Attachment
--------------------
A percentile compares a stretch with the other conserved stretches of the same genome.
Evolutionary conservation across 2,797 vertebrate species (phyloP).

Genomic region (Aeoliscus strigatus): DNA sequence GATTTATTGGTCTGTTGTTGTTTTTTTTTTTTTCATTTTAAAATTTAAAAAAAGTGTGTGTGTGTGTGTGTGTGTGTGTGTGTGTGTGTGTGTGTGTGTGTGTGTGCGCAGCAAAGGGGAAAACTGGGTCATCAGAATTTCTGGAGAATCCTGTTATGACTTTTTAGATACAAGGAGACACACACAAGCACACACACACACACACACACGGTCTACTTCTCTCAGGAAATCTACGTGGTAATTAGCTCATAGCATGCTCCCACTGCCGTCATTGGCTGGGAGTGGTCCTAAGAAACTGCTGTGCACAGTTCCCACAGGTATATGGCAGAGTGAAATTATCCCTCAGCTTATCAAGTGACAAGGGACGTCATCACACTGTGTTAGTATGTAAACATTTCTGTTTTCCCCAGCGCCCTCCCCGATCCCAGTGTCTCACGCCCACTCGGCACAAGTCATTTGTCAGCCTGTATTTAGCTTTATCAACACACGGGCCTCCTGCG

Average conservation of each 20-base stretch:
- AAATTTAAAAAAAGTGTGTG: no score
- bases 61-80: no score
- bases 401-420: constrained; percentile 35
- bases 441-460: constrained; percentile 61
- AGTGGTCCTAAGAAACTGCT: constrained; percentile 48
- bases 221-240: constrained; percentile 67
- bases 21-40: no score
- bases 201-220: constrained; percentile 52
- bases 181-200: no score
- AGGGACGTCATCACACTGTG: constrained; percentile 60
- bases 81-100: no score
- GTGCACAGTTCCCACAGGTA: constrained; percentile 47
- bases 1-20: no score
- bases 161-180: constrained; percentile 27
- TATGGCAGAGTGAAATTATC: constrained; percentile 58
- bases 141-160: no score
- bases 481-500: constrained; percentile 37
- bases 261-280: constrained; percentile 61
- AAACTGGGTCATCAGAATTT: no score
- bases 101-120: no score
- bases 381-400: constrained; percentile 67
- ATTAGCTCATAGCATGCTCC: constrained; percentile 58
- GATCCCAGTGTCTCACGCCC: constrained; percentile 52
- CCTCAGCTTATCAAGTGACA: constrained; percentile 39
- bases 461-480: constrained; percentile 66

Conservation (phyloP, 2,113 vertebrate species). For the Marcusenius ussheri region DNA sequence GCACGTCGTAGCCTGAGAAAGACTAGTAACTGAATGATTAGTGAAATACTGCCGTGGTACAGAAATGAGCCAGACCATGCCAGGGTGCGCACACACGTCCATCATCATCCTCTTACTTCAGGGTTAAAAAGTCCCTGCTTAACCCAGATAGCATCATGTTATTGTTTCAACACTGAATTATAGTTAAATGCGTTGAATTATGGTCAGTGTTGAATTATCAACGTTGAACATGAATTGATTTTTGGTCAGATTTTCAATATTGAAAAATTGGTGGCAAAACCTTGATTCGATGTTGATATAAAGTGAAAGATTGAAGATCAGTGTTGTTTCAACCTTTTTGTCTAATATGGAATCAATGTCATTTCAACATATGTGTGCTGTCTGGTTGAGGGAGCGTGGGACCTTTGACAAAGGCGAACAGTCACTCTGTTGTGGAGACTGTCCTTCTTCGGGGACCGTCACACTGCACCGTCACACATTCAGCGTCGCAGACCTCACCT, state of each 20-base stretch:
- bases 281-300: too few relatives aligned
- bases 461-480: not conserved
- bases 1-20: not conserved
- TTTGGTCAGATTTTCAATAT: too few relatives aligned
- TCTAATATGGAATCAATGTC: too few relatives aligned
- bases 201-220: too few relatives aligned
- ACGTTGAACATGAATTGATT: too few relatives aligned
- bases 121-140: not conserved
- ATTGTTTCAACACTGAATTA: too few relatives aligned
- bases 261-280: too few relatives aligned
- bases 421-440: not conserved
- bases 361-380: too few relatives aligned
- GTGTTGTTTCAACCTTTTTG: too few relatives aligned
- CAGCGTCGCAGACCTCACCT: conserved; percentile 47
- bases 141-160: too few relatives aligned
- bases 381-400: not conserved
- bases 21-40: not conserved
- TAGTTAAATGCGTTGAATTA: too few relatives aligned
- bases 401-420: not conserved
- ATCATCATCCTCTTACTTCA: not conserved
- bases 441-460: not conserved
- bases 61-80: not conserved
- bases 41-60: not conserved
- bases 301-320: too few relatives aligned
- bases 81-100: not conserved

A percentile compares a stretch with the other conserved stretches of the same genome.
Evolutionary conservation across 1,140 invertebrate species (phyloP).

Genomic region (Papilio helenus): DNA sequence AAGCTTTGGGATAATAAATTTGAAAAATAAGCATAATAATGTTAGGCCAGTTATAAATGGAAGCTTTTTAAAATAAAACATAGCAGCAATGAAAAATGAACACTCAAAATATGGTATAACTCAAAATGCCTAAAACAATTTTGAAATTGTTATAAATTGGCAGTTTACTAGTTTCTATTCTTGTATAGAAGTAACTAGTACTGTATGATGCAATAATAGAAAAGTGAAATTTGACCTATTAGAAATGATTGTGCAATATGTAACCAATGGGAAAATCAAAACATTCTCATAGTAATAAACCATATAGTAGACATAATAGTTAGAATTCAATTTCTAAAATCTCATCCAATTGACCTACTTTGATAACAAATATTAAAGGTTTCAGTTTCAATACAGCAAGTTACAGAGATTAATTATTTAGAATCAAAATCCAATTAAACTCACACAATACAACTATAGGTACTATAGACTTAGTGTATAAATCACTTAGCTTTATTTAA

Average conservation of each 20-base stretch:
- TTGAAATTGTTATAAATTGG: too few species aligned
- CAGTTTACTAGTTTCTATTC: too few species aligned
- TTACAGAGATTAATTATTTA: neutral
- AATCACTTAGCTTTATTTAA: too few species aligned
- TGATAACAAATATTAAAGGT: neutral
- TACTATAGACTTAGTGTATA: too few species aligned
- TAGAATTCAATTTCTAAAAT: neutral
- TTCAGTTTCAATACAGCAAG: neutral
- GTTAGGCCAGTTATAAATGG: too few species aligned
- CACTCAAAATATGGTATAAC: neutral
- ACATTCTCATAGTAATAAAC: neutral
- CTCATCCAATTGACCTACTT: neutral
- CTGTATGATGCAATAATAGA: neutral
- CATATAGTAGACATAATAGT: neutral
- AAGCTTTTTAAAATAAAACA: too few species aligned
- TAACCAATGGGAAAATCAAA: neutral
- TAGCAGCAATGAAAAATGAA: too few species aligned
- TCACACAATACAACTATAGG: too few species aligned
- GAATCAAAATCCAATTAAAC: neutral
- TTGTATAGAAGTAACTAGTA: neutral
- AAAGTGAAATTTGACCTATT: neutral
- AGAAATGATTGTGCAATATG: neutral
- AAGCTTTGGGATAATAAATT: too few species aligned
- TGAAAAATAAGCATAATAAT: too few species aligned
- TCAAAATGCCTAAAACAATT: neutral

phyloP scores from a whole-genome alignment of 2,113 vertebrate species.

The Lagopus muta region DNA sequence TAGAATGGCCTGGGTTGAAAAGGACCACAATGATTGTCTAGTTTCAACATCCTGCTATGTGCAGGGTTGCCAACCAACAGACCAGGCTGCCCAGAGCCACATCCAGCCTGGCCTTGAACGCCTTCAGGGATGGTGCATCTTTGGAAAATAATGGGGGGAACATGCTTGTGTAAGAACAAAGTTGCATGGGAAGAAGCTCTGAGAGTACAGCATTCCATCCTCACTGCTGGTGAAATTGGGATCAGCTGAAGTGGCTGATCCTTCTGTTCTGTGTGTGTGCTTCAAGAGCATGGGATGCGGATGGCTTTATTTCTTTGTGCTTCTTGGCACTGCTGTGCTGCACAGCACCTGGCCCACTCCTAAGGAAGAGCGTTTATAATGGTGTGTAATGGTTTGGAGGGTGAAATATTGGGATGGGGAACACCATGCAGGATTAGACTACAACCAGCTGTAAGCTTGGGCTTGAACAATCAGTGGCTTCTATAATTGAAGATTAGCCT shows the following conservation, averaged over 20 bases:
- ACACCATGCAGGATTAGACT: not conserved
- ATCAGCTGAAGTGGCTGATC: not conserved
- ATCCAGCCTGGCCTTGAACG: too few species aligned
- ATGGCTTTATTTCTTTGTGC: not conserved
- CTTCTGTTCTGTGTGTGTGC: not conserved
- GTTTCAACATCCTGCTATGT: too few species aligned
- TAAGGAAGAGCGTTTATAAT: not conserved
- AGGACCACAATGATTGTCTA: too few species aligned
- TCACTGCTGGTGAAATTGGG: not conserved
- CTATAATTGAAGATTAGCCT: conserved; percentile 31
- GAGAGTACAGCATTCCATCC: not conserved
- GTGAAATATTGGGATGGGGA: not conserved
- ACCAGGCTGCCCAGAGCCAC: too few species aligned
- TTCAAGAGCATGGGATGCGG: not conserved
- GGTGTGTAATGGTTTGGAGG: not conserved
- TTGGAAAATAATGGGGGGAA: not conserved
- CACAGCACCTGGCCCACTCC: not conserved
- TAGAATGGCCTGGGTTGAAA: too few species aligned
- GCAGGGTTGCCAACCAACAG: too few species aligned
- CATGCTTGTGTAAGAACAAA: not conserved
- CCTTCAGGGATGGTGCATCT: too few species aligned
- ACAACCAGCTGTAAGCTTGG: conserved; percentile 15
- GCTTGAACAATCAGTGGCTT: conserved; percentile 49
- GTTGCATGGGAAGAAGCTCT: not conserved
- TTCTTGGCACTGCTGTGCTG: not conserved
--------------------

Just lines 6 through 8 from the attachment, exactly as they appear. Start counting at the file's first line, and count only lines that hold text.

- bases 61-80: no score
- bases 401-420: constrained; percentile 35
- bases 441-460: constrained; percentile 61